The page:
Mary “found favor with God” (Luke i. 30). She was chosen and ordained to serve in the Mystery of the Incarnation. And by this eternal election or predestination she was in a sense set apart and given an unique privilege and position in the whole of mankind, nay in the whole of creation. She was given a transcendent rank, as it were. She was at once representative of the human race, and set apart. There is an antinomy here, implied in the divine election. …

Her function in the Incarnation is twofold. On the one hand, she secures the continuity of the human race. Her Son is, in virtue of his “second nativity,” the Son of David, the Son of Abraham and of all the “forefathers” (this is emphasized by the genealogies of Jesus, in both versions). In the phrase of St. Irenaeus, he “recapitulated in himself the long role of humanity” (Adv. Haeres., III, 18, 1: longam hominum expositionem in se ipso recapitulavit), “gathered up in himself all nations, dispersed as they were even from creation” (IV, 23, 4). But, on the other hand, he “exhibited a new sort of generation” (V, 1, 3). He was the new Adam. This was the most drastic break in the continuity, the true reversal of the previous process. And this “reversal” begins precisely with the Incarnation, with the Nativity of the “Second Man.” St. Irenaeus speaks of a recirculation – from Mary to Eve (III, 22, 4). As the Mother of the New Man Mary has her anticipated share in this very newness. …

Mary was chosen and elected to become the Mother of the Incarnate Lord. We must assume that she was fit for that awful office, that she was prepared for her exceptional calling – prepared by God. Can we properly define the nature and character of this preparation? We are facing here the crucial antinomy (to which we have alluded above). The Blessed Virgin was representative of the race, i.e. of the fallen human race, of the “old Adam.” But she was also the second Eve; with her begins the “new generation.” She was set apart by the eternal counsel of God, but this “setting apart” was not to destroy her essential solidarity with the rest of mankind. Can we solve this antinomical mystery in any logical scheme? The Roman Catholic dogma of the Immaculate Conception of the Virgin Mary is a noble attempt to suggest such a solution. But this solution is valid only in the context of a particular and highly inadequate doctrine of original sin and does not hold outside this particular setting. Strictly speaking, this “dogma” is an unnecessary complication, and an unfortunate terminology only obscures the undisputable truth of the Catholic belief. The “privileges” of the divine Motherhood do not depend upon a “freedom from original sin.” The fullness of grace was truly bestowed upon the Blessed Virgin and her personal purity was preserved by the perpetual assistance of the Spirit. But this was not an abolition of the sin. The sin was destroyed only on the tree of the Cross, and no “exemption” was possible, since it was only the common and general condition of the whole of human existence. It was not destroyed even by the Incarnation itself, although the Incarnation was the true inauguration of the New Creation. The Incarnation was but the basis and starting-point of the redemptive work of Our Lord. And the “Second Man” himself enters into his full glory through the gate of death. Redemption is a complex act, and we have to distinguish most carefully its moments, although they are supremely integrated in the unique and eternal counsel of God. Being integrated in the eternal plan, in the temporal display they are reflected in each other and the final consummation is already prefigured and anticipated in all the earlier stages. There was a real progress in the history of the Redemption. Mary had the grace of the Incarnation, as the Mother of the Incarnate, but this was not yet the complete grace, since the Redemption had not yet been accomplished. Yet her personal purity was possible even in an unredeemed world, or rather in a world that was in process of Redemption. The true theological issue is that of the divine election. The Mother and the Child are inseparably linked in the unique decree of the Incarnation. As an event, the Incarnation is just the turning-point of history, – and the turning-point is inevitably antinomical: it belongs at once to the Old and to the New. The rest is silence. We have to stand in awe and trembling on the threshold of the mystery.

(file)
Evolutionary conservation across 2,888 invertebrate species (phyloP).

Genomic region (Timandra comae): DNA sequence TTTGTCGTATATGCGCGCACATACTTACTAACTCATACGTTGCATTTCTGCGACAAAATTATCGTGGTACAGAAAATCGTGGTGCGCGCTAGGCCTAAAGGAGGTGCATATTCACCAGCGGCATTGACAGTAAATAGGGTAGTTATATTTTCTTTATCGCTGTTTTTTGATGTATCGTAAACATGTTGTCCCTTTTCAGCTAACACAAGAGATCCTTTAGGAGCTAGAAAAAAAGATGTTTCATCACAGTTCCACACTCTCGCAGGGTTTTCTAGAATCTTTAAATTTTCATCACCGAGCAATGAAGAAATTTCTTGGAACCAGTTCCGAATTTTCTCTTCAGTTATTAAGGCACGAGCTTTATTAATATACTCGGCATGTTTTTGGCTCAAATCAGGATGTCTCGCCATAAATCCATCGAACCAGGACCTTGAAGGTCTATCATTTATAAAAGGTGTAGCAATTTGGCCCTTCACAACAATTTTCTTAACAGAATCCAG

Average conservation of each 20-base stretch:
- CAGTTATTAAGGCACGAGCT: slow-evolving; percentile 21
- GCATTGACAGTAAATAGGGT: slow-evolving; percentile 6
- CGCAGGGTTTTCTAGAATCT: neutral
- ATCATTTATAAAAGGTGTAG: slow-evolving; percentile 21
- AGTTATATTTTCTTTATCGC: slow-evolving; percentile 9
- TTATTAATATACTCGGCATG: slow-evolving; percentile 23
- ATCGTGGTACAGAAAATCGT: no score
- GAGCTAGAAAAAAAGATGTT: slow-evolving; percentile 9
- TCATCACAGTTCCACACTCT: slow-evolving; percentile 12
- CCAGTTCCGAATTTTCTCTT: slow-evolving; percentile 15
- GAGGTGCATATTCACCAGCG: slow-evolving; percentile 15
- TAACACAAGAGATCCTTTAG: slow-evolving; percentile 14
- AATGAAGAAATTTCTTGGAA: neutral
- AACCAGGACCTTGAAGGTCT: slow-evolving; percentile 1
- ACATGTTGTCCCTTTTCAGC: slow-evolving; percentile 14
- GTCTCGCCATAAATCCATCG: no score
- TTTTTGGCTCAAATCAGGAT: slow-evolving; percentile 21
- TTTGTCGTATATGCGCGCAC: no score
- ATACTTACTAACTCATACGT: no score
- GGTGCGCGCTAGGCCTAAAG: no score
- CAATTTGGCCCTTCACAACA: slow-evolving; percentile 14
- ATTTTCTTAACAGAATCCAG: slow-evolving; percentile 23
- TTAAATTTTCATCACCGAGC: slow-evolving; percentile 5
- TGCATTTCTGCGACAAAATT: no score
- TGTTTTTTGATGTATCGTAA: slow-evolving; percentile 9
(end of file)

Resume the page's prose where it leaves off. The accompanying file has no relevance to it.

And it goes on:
Georges Florovsky, Creation and Redemption, Volume Three in the Collected Works of Georges Florovsky, (Nordland, 1976). 176; 178; 181-183.

I took this book out of the library ages ago and have recently been thinking that it’s really rather unrealistic to expect to get to it in the foreseeable future. But, today being the solemnity of the Immaculate Conception, I decided to read the chapter on the Mother of God and, well, it really does look as if the whole book would be very worth reading. Oh dear.

Advertisements